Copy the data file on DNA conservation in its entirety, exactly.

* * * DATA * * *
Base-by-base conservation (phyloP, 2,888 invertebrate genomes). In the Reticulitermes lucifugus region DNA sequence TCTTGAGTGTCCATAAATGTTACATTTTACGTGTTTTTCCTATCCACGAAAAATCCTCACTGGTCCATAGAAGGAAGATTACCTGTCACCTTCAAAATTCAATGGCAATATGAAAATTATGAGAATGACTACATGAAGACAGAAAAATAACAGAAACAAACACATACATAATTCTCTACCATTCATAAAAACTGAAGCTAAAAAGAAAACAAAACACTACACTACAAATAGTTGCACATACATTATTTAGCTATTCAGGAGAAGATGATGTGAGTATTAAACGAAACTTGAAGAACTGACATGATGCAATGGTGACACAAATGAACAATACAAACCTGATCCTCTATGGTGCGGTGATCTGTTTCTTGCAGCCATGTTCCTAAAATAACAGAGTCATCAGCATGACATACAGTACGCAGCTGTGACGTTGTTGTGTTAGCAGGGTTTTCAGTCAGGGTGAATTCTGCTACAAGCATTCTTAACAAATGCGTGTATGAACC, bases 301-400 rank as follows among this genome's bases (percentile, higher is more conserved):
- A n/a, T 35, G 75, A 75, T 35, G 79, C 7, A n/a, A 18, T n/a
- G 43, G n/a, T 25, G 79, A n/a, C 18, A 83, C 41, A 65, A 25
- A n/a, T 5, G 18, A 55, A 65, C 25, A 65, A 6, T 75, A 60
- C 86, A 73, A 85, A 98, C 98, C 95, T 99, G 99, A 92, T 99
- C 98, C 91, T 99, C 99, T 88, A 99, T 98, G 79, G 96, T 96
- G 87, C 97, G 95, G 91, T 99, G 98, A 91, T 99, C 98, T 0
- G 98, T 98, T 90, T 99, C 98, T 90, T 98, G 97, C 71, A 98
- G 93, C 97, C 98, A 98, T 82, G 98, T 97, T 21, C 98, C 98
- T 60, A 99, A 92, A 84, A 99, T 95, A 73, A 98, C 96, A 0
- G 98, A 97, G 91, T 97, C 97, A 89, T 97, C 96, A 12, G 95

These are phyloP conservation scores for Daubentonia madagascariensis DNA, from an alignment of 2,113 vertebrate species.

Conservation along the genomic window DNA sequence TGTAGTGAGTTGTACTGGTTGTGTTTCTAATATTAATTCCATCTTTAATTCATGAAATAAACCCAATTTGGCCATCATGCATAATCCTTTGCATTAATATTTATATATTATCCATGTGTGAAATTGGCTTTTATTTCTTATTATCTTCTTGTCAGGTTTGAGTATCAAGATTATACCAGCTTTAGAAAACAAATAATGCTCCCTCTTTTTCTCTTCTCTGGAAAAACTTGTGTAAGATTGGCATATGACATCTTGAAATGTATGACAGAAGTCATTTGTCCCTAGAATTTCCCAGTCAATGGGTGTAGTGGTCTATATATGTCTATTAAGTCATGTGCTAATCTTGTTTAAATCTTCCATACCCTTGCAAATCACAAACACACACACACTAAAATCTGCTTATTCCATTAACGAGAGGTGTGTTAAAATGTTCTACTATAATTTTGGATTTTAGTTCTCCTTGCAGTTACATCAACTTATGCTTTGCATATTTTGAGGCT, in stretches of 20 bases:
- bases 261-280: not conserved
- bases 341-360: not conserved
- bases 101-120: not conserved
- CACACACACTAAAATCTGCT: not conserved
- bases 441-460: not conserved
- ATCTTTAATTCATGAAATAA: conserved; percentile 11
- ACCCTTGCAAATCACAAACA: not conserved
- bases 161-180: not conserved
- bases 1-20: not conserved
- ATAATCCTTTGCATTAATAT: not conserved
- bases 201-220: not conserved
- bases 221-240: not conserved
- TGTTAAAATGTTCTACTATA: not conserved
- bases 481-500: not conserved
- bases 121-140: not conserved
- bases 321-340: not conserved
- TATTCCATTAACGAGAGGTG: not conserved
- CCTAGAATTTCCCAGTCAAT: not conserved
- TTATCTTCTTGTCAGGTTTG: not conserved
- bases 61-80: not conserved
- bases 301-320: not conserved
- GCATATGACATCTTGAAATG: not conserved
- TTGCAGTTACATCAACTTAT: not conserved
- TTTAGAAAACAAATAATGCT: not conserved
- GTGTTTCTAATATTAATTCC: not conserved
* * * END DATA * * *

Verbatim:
Base-by-base conservation (phyloP, 2,888 invertebrate genomes). In the Reticulitermes lucifugus region DNA sequence TCTTGAGTGTCCATAAATGTTACATTTTACGTGTTTTTCCTATCCACGAAAAATCCTCACTGGTCCATAGAAGGAAGATTACCTGTCACCTTCAAAATTCAATGGCAATATGAAAATTATGAGAATGACTACATGAAGACAGAAAAATAACAGAAACAAACACATACATAATTCTCTACCATTCATAAAAACTGAAGCTAAAAAGAAAACAAAACACTACACTACAAATAGTTGCACATACATTATTTAGCTATTCAGGAGAAGATGATGTGAGTATTAAACGAAACTTGAAGAACTGACATGATGCAATGGTGACACAAATGAACAATACAAACCTGATCCTCTATGGTGCGGTGATCTGTTTCTTGCAGCCATGTTCCTAAAATAACAGAGTCATCAGCATGACATACAGTACGCAGCTGTGACGTTGTTGTGTTAGCAGGGTTTTCAGTCAGGGTGAATTCTGCTACAAGCATTCTTAACAAATGCGTGTATGAACC, bases 301-400 rank as follows among this genome's bases (percentile, higher is more conserved):
- A n/a, T 35, G 75, A 75, T 35, G 79, C 7, A n/a, A 18, T n/a
- G 43, G n/a, T 25, G 79, A n/a, C 18, A 83, C 41, A 65, A 25
- A n/a, T 5, G 18, A 55, A 65, C 25, A 65, A 6, T 75, A 60
- C 86, A 73, A 85, A 98, C 98, C 95, T 99, G 99, A 92, T 99
- C 98, C 91, T 99, C 99, T 88, A 99, T 98, G 79, G 96, T 96
- G 87, C 97, G 95, G 91, T 99, G 98, A 91, T 99, C 98, T 0
- G 98, T 98, T 90, T 99, C 98, T 90, T 98, G 97, C 71, A 98
- G 93, C 97, C 98, A 98, T 82, G 98, T 97, T 21, C 98, C 98
- T 60, A 99, A 92, A 84, A 99, T 95, A 73, A 98, C 96, A 0
- G 98, A 97, G 91, T 97, C 97, A 89, T 97, C 96, A 12, G 95

These are phyloP conservation scores for Daubentonia madagascariensis DNA, from an alignment of 2,113 vertebrate species.

Conservation along the genomic window DNA sequence TGTAGTGAGTTGTACTGGTTGTGTTTCTAATATTAATTCCATCTTTAATTCATGAAATAAACCCAATTTGGCCATCATGCATAATCCTTTGCATTAATATTTATATATTATCCATGTGTGAAATTGGCTTTTATTTCTTATTATCTTCTTGTCAGGTTTGAGTATCAAGATTATACCAGCTTTAGAAAACAAATAATGCTCCCTCTTTTTCTCTTCTCTGGAAAAACTTGTGTAAGATTGGCATATGACATCTTGAAATGTATGACAGAAGTCATTTGTCCCTAGAATTTCCCAGTCAATGGGTGTAGTGGTCTATATATGTCTATTAAGTCATGTGCTAATCTTGTTTAAATCTTCCATACCCTTGCAAATCACAAACACACACACACTAAAATCTGCTTATTCCATTAACGAGAGGTGTGTTAAAATGTTCTACTATAATTTTGGATTTTAGTTCTCCTTGCAGTTACATCAACTTATGCTTTGCATATTTTGAGGCT, in stretches of 20 bases:
- bases 261-280: not conserved
- bases 341-360: not conserved
- bases 101-120: not conserved
- CACACACACTAAAATCTGCT: not conserved
- bases 441-460: not conserved
- ATCTTTAATTCATGAAATAA: conserved; percentile 11
- ACCCTTGCAAATCACAAACA: not conserved
- bases 161-180: not conserved
- bases 1-20: not conserved
- ATAATCCTTTGCATTAATAT: not conserved
- bases 201-220: not conserved
- bases 221-240: not conserved
- TGTTAAAATGTTCTACTATA: not conserved
- bases 481-500: not conserved
- bases 121-140: not conserved
- bases 321-340: not conserved
- TATTCCATTAACGAGAGGTG: not conserved
- CCTAGAATTTCCCAGTCAAT: not conserved
- TTATCTTCTTGTCAGGTTTG: not conserved
- bases 61-80: not conserved
- bases 301-320: not conserved
- GCATATGACATCTTGAAATG: not conserved
- TTGCAGTTACATCAACTTAT: not conserved
- TTTAGAAAACAAATAATGCT: not conserved
- GTGTTTCTAATATTAATTCC: not conserved